According to recent reports in the popular media, if you sell goods online new rules mean HMRC can tax you on the money you receive.  Is this correct? What are the rules for online sellers?

New rules

It’s true to say that new tax rules have applied to online sales since 1 January 2024, but these have no impact on your tax liability regardless of whether you’re a frequent or occasional seller.  Many of the reports are factually incorrect and simply scaremongering just to generate a headline. Contrary to what many of the reports say, there are no new rules that affect whether proceeds on eBay etc. are taxable. The new rules will merely require selling platforms to provide HMRC with details of those online sellers who use them to sell.

The facts

The new rules affect online platforms such as eBay, Amazon Marketplace and Etsy but not those who use them for buying or selling.  Since 1 January 2024 such sites are required to send reports of those online sellers who sell through them to HMRC.  This is bound to flush out people who ought to have reported their activity to HMRC, and so will catch out anyone trying to evade tax or those who didn’t realise they had to notify.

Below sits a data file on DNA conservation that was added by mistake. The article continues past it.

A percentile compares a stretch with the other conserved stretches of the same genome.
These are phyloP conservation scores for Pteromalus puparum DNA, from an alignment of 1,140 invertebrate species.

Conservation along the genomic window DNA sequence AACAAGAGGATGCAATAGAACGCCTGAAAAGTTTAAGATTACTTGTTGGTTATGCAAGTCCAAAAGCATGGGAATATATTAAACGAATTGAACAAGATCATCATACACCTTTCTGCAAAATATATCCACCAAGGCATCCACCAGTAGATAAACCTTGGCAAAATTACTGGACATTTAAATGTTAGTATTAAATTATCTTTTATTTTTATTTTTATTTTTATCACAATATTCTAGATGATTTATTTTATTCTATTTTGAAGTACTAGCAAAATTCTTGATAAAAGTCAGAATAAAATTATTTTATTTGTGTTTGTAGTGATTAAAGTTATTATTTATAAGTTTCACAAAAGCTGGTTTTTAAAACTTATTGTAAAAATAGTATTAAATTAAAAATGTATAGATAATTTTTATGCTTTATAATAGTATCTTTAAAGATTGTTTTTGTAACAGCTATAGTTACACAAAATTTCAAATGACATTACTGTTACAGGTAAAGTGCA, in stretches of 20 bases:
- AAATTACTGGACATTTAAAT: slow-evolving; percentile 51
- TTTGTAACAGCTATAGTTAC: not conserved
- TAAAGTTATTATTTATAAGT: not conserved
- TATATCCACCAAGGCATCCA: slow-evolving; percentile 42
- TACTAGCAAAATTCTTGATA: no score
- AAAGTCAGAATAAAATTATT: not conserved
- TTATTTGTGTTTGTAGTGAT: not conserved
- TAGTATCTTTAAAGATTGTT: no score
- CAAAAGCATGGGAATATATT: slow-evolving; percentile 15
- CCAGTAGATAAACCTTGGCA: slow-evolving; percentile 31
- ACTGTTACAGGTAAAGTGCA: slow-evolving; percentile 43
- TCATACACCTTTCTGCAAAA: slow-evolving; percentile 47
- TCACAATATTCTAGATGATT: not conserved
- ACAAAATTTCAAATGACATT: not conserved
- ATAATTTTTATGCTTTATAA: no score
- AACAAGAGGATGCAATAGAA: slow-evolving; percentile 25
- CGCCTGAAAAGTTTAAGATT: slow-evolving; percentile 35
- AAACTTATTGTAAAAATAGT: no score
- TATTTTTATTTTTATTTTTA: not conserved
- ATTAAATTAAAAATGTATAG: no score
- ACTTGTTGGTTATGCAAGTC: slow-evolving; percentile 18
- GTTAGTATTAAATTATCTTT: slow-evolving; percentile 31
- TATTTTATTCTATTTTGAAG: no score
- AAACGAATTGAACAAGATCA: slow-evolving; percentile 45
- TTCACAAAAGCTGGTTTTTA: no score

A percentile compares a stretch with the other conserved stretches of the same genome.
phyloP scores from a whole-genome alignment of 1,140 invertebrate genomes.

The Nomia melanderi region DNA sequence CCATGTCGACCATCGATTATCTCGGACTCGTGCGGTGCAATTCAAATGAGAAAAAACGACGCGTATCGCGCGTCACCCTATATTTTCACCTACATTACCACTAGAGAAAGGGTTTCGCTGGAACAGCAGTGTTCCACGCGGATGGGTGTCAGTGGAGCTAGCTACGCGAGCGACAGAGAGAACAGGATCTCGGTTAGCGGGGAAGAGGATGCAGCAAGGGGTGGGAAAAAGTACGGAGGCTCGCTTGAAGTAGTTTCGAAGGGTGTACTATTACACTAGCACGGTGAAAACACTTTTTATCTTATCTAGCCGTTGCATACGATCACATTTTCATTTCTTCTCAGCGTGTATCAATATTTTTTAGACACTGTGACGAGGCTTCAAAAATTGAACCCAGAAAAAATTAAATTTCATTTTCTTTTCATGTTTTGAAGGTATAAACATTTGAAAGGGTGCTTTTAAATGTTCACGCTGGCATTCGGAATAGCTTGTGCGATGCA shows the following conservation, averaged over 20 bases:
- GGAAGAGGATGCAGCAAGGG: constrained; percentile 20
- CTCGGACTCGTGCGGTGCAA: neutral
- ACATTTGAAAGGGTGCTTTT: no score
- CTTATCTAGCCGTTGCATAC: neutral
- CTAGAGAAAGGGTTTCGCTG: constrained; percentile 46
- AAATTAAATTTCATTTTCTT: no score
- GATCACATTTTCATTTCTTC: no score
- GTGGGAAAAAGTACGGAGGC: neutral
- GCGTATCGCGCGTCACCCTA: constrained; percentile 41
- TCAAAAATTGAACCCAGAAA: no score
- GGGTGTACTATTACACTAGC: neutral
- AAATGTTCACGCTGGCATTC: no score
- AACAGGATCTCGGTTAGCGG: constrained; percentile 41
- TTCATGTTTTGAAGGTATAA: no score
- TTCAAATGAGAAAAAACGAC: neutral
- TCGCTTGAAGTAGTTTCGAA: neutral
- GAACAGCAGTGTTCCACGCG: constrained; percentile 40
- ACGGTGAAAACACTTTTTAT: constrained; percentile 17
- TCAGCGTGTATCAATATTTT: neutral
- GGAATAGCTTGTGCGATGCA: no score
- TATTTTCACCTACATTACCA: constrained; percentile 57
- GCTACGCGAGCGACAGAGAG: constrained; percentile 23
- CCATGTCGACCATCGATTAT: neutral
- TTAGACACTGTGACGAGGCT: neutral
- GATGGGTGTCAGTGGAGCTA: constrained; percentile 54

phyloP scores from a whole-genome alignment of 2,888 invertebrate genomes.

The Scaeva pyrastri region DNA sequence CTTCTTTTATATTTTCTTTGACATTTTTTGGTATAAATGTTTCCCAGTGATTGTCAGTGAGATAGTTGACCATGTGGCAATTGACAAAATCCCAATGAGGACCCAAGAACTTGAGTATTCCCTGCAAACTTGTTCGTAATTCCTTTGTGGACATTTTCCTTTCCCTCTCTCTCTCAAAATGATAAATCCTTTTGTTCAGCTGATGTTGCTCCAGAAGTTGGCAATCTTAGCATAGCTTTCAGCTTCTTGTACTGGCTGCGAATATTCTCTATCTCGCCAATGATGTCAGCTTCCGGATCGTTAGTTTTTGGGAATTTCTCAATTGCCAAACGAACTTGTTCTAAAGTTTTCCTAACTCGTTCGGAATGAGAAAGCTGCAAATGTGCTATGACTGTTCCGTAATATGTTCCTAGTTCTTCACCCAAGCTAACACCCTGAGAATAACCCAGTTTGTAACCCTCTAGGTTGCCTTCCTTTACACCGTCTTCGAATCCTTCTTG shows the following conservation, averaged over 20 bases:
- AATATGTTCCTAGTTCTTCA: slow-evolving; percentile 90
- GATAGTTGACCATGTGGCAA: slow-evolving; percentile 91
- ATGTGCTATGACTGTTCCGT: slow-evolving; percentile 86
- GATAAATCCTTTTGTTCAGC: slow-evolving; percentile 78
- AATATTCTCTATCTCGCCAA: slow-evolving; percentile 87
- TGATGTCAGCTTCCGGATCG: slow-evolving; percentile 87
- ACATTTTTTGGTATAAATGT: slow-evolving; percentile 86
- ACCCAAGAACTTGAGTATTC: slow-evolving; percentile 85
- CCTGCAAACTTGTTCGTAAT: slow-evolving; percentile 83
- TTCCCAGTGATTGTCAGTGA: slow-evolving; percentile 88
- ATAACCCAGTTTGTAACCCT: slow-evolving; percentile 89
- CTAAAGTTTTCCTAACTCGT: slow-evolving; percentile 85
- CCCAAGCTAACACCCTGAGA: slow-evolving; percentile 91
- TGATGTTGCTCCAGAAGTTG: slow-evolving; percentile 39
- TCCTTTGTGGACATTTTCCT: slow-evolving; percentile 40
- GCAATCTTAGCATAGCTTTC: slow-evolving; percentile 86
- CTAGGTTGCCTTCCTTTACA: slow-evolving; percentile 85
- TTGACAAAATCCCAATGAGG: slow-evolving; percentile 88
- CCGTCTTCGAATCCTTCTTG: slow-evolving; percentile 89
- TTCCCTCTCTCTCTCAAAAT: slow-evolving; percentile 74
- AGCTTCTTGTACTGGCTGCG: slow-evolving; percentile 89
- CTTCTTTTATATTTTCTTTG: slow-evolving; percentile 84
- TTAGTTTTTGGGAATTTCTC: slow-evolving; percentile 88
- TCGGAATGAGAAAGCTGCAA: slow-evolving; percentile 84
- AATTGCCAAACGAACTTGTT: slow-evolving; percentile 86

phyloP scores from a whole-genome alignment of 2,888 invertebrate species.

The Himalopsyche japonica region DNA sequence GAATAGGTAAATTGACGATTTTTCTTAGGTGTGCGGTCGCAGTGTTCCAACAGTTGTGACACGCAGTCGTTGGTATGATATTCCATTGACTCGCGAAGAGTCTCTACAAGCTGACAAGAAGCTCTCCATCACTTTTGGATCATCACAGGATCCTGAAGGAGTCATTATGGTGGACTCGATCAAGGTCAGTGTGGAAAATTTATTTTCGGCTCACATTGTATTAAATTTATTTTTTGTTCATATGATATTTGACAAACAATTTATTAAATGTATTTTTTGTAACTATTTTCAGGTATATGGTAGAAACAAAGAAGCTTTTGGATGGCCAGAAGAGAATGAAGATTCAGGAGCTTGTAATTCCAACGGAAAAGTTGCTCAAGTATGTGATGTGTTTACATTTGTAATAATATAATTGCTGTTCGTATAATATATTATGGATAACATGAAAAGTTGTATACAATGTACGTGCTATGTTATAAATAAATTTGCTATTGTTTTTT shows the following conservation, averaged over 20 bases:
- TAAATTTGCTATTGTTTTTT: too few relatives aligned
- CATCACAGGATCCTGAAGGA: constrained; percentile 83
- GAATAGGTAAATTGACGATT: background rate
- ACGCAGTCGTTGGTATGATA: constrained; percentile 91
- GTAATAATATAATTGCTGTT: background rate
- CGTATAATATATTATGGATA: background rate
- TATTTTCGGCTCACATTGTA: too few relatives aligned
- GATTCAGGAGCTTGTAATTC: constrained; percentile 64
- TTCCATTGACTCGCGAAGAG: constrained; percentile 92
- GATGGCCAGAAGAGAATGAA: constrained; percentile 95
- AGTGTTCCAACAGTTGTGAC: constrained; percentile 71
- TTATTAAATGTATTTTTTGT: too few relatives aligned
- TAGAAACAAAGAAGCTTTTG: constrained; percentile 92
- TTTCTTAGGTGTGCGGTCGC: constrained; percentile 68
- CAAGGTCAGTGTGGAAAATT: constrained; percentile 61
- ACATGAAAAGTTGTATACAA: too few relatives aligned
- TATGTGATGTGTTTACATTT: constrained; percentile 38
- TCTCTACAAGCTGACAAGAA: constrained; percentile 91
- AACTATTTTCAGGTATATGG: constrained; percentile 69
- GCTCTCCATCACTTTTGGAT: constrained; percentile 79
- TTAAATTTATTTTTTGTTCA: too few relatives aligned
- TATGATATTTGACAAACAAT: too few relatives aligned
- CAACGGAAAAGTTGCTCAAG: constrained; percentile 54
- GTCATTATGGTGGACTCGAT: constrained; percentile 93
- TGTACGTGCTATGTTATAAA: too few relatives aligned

Although the new reporting rules have applied since 1 January 2024, the first reports from eBay and the like won’t be due to HMRC for another year.

The basic rules are that you aren’t liable to income tax on sales of items you bought for personal use or received as a gift, even if you make a profit.  If you acquire items with the intention to selling them, any profit you make taxable and any loss you make is tax deductable.  But if your total sales proceeds are £1,000 or less in a tax year the profits and losses are income tax exempt.

Beware

If you sell an item other than machinery that has an expected lifespan of 50 years or more, e.g. a painting, any profit you make is chargeable to capital gains tax (CGT), but exemptions can apply.

Online sellers act now

If you sell online, now is the time to check if you need to declare the income to HMRC before the new reporting rules kick in.

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